Since the time we started watching that famous show on startups, “Shark Tank,” we have been going La La over the buzzword “Valuation.” The more valuation one would bring, the more the chances of fetching an equity deal. Look, I do not deny the other important aspects of business, but valuation appears to be the most enticing one on the surface.
So, what exactly is valuation, and why is it so important?
Valuation, in simple terms, refers to the overall worth of a company determined with the help of a few growth parameters. 
Business valuation is important, as you would have already guessed.
What makes it so?
Well, the multi-dimensional deployment of valuation is a predicament for growth in every possible area of a startup.
Sorry for that heavy explanation. Hang on!
The valuation of a startup in and of itself is extremely important. But, how it has become crucial in funding, investment, acquisition, and equity shareholding makes startups anxious over maintaining a sustained valuation. 
Does that explain why companies resort to unhealthy means to increase their valuation?
Kind of, it does. And this explains the sudden surge in the overvaluation of startups.
What is “Overvaluation”?
Overvaluation is a peril. It is a never-ending cycle your startup can potentially get trapped in. A cycle of showing more than what is—expecting more than what you ought to get.
Sorry for having freaked you out! A bitter truth it is.
Okay, let us understand the literal meaning and see how unjustifiably wrong it can get.
Overvaluation refers to a stock or asset whose price seems unjustifiably high based on its earning record and other growth metrics. 
What makes Startups “Overvalue their worth”?
There are several reasons why startups indulge in overvaluation. Some, you may call reasonable. But, most of them – are highly absurd.
Let us discuss this one by one.
All eyes are on the large capital
Founders of these startups always wish to keep the cash flow – positive. Of course, who wouldn’t? But, a major part of their valuation anxiety stems from the number of equity shares or shareholders.
It is obvious for you to ask, “aren’t these equities important for startups”?
Of course, they are, but not at the cost of a founder’s share. And let us agree, no founder gives equity for those embellished words like “mentorship” and “Experience,” as they show on Shark Tank. Lack of funds or lack of capital is the hard truth.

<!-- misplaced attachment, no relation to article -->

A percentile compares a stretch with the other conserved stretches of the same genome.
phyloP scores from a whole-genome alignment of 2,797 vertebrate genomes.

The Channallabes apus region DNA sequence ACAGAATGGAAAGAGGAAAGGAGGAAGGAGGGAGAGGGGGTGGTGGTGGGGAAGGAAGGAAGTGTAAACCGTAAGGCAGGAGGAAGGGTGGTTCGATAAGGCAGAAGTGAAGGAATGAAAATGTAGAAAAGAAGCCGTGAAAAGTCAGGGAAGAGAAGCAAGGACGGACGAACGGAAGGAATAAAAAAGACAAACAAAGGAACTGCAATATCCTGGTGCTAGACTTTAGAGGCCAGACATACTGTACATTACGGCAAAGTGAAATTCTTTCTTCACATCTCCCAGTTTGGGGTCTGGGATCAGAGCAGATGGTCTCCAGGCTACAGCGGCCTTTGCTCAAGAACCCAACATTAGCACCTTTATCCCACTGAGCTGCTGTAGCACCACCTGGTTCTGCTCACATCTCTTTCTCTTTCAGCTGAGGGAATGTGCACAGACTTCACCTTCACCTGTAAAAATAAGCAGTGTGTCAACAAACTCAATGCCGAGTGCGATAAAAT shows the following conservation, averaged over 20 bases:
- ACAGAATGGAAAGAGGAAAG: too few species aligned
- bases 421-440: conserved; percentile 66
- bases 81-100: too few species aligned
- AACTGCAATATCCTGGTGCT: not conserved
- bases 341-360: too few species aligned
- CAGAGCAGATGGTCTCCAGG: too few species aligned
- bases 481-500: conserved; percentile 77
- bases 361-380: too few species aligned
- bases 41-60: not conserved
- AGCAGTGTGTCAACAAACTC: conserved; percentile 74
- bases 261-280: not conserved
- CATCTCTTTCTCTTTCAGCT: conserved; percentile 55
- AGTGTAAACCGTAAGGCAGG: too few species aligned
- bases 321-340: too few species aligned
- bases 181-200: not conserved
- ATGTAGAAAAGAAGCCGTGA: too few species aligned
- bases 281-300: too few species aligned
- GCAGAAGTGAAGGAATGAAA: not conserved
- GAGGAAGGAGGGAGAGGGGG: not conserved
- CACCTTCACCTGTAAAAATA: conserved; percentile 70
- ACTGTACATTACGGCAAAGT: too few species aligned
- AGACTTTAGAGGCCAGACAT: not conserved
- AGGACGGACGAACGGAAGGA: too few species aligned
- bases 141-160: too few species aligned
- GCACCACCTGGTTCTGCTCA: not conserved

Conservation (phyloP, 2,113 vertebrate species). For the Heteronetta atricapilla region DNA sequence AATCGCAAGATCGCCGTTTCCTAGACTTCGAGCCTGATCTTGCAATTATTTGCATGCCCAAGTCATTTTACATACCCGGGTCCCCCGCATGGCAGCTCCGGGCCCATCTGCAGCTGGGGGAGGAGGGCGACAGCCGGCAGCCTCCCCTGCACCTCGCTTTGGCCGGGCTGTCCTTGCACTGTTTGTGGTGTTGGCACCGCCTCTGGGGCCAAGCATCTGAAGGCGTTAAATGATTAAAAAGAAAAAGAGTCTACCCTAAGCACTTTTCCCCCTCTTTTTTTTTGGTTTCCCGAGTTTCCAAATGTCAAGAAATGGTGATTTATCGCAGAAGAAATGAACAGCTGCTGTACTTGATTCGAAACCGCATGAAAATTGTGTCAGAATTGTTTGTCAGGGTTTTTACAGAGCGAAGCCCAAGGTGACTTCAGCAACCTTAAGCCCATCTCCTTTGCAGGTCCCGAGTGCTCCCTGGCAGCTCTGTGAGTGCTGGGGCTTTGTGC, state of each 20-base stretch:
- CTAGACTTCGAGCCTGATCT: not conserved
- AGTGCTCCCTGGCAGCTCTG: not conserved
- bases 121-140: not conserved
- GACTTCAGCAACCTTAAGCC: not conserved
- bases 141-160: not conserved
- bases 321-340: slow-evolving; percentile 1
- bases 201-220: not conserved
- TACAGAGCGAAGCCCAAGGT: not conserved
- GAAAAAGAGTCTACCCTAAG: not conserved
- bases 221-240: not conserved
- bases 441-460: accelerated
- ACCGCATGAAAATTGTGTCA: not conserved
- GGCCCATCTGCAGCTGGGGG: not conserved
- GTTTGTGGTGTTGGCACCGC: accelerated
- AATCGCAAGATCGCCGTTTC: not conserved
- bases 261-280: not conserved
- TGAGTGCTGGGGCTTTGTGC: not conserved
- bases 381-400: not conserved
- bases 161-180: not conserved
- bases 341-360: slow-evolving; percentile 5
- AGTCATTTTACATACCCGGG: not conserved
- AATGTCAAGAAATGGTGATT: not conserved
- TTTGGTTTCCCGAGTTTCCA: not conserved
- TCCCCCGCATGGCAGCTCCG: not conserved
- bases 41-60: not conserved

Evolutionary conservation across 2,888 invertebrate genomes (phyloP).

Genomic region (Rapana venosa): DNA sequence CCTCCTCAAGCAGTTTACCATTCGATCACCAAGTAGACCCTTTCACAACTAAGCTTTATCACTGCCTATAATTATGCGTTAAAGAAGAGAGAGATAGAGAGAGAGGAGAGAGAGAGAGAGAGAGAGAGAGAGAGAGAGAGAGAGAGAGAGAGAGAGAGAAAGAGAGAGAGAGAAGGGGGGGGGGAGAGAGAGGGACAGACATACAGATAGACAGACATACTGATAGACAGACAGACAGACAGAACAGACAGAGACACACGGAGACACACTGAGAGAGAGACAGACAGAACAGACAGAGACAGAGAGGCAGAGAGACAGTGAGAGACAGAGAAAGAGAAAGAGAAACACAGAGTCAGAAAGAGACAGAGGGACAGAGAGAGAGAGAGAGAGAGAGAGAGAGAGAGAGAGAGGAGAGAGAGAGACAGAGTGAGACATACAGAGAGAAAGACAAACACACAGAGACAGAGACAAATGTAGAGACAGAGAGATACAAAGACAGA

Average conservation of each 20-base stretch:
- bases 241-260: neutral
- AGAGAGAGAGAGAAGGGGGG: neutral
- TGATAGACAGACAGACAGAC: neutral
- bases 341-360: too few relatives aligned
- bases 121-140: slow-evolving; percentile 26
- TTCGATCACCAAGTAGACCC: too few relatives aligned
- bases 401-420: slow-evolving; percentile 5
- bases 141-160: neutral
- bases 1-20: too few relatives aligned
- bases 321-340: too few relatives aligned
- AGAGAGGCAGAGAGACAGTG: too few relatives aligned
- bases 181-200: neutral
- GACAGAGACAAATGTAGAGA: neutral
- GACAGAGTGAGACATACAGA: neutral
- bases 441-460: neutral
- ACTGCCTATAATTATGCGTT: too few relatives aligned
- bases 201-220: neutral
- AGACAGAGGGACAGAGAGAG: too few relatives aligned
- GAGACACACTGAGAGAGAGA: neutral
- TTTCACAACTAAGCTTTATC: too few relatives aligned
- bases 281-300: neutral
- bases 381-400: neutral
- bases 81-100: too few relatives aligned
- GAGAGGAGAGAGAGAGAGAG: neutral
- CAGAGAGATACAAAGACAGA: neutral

So, except for a few Bootstrap companies like Apple and Spanx, who were innovative enough to sustain with minimal funding, others need stable funding to generate the required capital for their startup. Most of it, as we see, is in the form of equity.
The more the equity is, the more the founders lose their company share. Now, they found that the best possible way to out compensate the increasing equity is through incrementing cash flow into the venture to keep their share high—this cash flow results in a sudden spike in startup valuation.
It seems like the founder is pushing too hard to take control! But what if the startup doesn’t perform well despite this massive cash flow?
That is what we plan to discuss next.
Supply Demand Gap
Imagine a venture getting a huge number of investors—a good capital to sustain the business. But, somehow, the team turns lethargic and doesn’t perform well. I know that not performing well would be a downfall of the venture.
But what if I told you that it’s a sudden overvaluation in the short term?
I know, even I was as shocked as you are! But, this is just simple math.
Usually, a company’s output is measured in the ratio of growth and burn. Here, burn refers to the amount of capital invested in marketing, salaries, and other expenses. Now, when the team is not performing well – this means they are actively not pursuing marketing and other growth strategies that require a huge sum of money.
So, the company’s growth will understandably fall in the long run, but in the short run, all the investor’s money will add to the company’s valuation – resulting in “overvaluation.”
Can this short-term overvaluation trick more and more investors into the loop?
It does, But let us look at the “overvaluation trick” performed by both sides.
Corporate Investing – Overvaluation pitfall
Let’s be honest. Corporates have their own business goals. So, it is highly likely for them to favor overvaluation if it aligns with their business. You often see these investors assuring you how the accrued benefit will offset the overvaluation. 
Now, Hold your horses before you go on to hold only private markets responsible for this. Public Markets are linked with valuation too!
Rising Public Markets
These all-time high capital stocks are undoubtedly enticing enough to pull investors into the game, leading to an immediate increase in the share and valuation of firms.
I understand why overvaluation from all the above-mentioned aspects doesn’t offer any good return in the long run. But doesn’t that only hold true for budding startups?
What explains the overvaluation of startups like unacademy? A predicted 400 crore revenue by FY 2022 is currently pegged at 14000 crores.
Why this disparity between huge and small firms
Let us understand that these firms have pedigree founders, high growth, and records exhibiting huge success. Most of the valuation has been organic due to the covid induced popularity of ed-tech firms.